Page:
Researchers identify new materials for more efficient carbon capture
Researchers at the University of California, Berkeley, have shown that solid materials such as zeolites and metal oxide frameworks could more efficiently capture carbon dioxide from power plants.
The team, which has published its findings in the journal Nature Materials, has developed a computer model showing that absorbent zeolite materials can reduce the amount of energy used in the carbon capture process by 30%. The aim is for the software to provide a way for scientists to simulate the effectiveness of new materials in the carbon capture process.
"What is unique about this model is that, for the first time, we are able to guide the direction for materials research and say, 'here are the properties we want, even if we don't know what the ultimate material will look like,'" said researcher and co-author of the study, Abhoyjit Bhown. "Before, people were trying to figure out what materials they should shoot for, and that question was unanswered until now."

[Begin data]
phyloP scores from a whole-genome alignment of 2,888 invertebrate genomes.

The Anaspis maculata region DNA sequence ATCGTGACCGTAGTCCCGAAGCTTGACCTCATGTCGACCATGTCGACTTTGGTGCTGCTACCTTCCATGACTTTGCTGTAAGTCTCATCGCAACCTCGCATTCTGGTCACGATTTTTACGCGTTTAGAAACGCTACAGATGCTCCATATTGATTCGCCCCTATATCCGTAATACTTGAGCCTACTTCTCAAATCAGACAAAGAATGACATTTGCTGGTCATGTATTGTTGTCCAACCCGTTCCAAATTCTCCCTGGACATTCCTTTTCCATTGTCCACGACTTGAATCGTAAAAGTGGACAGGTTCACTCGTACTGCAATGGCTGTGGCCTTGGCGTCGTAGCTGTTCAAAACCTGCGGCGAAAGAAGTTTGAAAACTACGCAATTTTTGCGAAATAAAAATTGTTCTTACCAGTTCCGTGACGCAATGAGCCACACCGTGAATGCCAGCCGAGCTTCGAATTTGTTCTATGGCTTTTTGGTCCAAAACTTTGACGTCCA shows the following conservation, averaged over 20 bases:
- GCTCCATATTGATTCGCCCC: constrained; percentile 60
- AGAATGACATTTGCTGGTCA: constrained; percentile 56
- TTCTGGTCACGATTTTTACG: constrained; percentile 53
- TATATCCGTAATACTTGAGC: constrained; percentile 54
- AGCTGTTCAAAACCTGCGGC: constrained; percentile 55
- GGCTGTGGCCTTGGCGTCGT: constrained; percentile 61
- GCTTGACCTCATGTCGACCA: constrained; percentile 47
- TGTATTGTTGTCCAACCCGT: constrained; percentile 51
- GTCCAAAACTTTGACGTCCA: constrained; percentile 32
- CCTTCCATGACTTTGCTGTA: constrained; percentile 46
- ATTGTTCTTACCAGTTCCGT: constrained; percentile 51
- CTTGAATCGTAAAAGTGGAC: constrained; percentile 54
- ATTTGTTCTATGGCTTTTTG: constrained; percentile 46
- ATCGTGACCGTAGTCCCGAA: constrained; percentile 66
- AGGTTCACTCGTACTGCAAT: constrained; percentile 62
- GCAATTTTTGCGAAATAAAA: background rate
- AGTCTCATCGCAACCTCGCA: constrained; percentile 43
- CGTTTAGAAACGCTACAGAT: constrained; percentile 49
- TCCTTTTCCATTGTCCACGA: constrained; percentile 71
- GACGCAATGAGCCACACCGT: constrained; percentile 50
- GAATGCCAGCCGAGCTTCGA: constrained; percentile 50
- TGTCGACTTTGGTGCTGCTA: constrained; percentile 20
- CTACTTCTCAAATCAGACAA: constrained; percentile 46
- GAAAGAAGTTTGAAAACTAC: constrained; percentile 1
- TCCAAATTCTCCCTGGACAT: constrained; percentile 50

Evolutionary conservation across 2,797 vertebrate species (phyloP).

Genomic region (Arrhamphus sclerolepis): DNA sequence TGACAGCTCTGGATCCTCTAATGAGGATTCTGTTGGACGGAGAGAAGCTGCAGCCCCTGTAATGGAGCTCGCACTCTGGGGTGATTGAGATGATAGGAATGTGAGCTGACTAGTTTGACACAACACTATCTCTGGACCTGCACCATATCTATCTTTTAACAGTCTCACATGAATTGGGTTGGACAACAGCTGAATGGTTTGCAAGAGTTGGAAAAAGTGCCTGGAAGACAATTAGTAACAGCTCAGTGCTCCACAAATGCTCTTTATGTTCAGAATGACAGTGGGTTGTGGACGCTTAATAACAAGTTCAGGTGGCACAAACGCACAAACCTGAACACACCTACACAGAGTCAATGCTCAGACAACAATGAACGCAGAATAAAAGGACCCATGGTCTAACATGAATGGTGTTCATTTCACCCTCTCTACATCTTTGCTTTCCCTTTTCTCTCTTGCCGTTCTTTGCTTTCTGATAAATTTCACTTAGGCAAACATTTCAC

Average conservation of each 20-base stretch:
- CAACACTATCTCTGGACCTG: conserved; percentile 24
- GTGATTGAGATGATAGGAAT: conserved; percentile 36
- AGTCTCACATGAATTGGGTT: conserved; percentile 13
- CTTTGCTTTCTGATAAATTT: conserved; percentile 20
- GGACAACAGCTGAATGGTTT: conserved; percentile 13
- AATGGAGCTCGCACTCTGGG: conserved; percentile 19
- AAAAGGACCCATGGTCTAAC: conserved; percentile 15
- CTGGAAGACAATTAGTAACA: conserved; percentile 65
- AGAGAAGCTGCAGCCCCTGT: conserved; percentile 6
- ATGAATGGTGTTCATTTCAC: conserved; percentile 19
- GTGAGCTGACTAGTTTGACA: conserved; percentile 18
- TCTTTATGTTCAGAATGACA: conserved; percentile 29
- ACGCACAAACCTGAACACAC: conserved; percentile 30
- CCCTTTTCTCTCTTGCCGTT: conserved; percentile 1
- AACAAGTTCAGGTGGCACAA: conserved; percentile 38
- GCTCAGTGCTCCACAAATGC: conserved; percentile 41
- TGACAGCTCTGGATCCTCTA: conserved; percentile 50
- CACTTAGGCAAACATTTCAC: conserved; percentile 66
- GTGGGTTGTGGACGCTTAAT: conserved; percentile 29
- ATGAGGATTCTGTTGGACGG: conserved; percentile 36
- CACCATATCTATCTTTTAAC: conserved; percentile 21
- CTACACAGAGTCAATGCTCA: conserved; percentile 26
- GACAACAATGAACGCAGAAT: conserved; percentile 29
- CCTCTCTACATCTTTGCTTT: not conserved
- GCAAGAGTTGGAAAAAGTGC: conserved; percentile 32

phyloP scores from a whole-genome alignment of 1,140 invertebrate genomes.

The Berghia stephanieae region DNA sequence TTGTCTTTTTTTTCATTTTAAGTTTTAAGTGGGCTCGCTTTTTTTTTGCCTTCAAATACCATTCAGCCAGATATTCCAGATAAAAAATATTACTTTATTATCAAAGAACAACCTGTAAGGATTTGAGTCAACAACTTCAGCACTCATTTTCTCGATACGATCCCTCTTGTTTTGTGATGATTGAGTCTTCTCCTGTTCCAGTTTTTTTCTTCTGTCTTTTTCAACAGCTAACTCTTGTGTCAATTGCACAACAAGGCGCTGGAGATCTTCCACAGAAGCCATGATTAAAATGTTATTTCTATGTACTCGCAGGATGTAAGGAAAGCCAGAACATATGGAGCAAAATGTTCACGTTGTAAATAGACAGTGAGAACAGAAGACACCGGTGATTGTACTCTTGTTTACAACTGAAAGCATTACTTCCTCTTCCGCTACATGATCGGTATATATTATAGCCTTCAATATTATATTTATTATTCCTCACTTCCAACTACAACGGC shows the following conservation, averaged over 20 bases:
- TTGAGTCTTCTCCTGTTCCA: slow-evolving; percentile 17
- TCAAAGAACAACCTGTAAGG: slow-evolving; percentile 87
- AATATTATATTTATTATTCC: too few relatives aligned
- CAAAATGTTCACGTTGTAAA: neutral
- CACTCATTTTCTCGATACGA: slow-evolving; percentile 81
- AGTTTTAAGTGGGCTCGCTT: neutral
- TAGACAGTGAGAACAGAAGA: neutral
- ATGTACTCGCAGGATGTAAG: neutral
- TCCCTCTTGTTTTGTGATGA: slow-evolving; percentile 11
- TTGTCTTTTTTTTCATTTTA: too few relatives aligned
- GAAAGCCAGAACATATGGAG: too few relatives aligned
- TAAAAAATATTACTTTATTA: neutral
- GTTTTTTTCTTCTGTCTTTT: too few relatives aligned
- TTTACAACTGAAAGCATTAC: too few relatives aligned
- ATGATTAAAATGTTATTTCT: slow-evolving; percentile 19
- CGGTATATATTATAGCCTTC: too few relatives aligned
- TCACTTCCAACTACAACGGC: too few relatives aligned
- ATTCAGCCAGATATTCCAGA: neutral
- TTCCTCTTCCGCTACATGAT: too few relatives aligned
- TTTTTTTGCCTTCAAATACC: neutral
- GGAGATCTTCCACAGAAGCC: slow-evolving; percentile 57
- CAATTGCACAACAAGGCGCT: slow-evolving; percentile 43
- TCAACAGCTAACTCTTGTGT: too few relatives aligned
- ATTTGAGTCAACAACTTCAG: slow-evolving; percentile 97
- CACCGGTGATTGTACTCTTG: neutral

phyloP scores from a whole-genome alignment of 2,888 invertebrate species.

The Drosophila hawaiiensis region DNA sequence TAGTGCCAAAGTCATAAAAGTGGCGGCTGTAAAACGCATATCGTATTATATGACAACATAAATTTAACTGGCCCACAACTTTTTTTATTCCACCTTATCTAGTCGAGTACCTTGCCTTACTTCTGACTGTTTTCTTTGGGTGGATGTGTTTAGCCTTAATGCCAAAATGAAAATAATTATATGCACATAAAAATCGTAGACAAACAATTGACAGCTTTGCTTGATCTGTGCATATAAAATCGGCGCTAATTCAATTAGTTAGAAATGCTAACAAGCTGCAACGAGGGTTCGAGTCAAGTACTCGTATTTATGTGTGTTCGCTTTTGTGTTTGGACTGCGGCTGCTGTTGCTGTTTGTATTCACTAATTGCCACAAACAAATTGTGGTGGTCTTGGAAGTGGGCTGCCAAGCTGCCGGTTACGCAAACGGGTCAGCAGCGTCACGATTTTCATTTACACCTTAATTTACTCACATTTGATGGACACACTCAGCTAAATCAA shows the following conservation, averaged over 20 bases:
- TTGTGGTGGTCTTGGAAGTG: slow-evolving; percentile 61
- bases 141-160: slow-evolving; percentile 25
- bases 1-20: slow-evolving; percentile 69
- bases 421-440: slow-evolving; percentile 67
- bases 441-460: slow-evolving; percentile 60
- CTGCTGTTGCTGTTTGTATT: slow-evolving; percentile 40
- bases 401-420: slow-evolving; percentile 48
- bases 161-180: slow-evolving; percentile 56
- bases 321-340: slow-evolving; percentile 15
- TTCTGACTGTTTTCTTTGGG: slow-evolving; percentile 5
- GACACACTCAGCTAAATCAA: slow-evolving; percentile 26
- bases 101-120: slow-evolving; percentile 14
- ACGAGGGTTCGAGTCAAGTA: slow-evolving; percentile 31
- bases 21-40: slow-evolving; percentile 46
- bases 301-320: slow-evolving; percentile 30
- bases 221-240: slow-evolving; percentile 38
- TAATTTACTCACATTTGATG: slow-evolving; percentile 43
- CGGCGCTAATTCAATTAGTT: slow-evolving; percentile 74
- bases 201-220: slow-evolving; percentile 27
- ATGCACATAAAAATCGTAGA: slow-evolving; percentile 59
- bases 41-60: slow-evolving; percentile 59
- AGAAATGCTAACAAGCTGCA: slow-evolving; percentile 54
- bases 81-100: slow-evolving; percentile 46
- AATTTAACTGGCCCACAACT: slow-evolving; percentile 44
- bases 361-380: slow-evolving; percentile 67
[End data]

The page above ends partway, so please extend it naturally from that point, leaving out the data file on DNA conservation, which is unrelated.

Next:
To create the computer model, the researchers first worked to establish the best criteria for a good carbon capture material, focusing on the energy costs of capture, release and compression. They then developed software to calculate this energy consumption for any material. More than 4million zeolite structures and 10,000 metail oxide framework structures were tested.
"The surprise was that we found many materials, some already known but others hypothetical, that could be synthesised and work more energy efficiently than amines," Bhown said. "The best materials used 30% less energy than the amine process, though future materials may work even better."
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